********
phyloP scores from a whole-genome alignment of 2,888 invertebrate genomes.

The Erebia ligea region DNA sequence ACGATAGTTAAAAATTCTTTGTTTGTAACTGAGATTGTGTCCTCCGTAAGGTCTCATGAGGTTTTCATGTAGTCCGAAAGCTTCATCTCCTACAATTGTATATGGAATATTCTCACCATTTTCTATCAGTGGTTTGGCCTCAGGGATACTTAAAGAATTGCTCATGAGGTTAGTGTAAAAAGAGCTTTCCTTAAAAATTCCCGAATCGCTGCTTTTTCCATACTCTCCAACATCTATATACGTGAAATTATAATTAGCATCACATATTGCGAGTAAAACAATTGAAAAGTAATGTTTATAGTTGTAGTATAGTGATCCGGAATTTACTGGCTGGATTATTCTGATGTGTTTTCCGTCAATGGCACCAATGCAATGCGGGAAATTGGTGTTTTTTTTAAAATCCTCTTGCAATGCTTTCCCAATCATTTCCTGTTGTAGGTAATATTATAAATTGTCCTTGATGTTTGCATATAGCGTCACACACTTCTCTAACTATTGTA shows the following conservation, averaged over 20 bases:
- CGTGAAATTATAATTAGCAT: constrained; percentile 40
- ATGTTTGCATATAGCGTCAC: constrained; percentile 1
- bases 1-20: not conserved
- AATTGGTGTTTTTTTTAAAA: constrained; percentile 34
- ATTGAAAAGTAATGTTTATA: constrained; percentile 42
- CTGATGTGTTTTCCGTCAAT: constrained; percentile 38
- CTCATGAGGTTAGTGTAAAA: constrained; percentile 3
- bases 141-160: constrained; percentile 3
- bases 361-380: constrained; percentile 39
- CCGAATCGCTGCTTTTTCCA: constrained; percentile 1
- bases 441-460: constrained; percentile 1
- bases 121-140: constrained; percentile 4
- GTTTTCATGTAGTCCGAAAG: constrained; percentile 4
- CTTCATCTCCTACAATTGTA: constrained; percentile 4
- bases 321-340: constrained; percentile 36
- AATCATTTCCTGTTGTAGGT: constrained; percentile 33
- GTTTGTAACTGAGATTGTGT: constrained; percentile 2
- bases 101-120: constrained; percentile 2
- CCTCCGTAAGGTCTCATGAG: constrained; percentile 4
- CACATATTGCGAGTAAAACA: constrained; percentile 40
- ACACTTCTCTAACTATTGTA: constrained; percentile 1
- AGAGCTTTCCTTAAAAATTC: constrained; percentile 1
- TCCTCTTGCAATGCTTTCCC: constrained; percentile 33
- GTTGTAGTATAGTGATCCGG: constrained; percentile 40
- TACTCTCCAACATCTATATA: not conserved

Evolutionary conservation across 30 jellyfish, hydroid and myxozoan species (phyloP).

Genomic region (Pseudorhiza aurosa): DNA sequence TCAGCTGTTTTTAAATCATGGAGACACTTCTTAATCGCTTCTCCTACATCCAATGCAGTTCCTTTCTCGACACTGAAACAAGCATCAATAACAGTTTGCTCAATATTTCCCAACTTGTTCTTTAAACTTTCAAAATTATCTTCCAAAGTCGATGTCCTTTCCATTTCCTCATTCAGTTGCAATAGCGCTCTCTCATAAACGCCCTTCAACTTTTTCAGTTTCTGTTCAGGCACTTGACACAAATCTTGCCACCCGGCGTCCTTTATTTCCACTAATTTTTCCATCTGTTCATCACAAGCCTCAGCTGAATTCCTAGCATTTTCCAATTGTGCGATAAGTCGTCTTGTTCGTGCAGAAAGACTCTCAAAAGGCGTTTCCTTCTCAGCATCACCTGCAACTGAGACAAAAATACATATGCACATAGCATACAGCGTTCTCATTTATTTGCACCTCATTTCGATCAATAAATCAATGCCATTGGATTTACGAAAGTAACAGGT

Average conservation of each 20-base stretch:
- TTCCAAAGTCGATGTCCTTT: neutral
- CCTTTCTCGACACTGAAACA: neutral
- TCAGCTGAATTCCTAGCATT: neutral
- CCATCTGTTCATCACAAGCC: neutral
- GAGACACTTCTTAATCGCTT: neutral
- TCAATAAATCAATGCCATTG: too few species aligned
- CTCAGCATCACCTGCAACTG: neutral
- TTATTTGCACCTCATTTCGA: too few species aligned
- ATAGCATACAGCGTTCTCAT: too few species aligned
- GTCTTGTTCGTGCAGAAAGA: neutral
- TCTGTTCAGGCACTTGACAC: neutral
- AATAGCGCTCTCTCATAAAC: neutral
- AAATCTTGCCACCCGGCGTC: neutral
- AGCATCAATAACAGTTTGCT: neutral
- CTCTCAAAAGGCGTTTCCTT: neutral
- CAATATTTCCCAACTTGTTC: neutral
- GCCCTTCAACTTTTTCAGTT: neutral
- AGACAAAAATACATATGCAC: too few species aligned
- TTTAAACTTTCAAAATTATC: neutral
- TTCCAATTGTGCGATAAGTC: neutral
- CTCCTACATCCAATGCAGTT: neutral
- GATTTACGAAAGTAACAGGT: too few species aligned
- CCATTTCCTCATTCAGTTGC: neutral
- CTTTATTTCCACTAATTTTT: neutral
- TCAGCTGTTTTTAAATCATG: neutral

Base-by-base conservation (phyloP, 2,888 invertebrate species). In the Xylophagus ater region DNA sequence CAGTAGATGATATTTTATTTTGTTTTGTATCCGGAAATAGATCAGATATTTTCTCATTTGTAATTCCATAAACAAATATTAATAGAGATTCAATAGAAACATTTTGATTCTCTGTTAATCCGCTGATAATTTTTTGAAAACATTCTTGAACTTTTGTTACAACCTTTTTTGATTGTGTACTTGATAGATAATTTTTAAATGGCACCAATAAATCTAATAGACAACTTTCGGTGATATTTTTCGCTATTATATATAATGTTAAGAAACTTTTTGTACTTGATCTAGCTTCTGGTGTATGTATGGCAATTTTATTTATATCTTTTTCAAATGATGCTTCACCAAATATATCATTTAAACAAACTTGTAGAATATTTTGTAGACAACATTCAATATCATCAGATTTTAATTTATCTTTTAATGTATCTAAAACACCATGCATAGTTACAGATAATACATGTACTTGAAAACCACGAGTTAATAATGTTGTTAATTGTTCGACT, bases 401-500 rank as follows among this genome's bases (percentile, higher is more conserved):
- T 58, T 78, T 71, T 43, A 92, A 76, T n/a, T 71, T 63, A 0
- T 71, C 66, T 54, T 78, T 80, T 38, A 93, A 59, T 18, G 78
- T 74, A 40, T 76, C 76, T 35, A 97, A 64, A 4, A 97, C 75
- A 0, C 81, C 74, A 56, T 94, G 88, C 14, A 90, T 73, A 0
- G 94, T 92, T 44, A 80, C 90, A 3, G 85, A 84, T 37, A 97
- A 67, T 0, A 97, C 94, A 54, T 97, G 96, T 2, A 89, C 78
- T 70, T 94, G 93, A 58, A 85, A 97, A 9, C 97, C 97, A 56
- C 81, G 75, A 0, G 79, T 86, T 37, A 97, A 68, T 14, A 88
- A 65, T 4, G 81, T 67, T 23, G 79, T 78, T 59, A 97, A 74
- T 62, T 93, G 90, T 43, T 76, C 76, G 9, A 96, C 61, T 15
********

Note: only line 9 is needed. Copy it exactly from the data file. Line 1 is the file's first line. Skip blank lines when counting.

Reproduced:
- CTCATGAGGTTAGTGTAAAA: constrained; percentile 3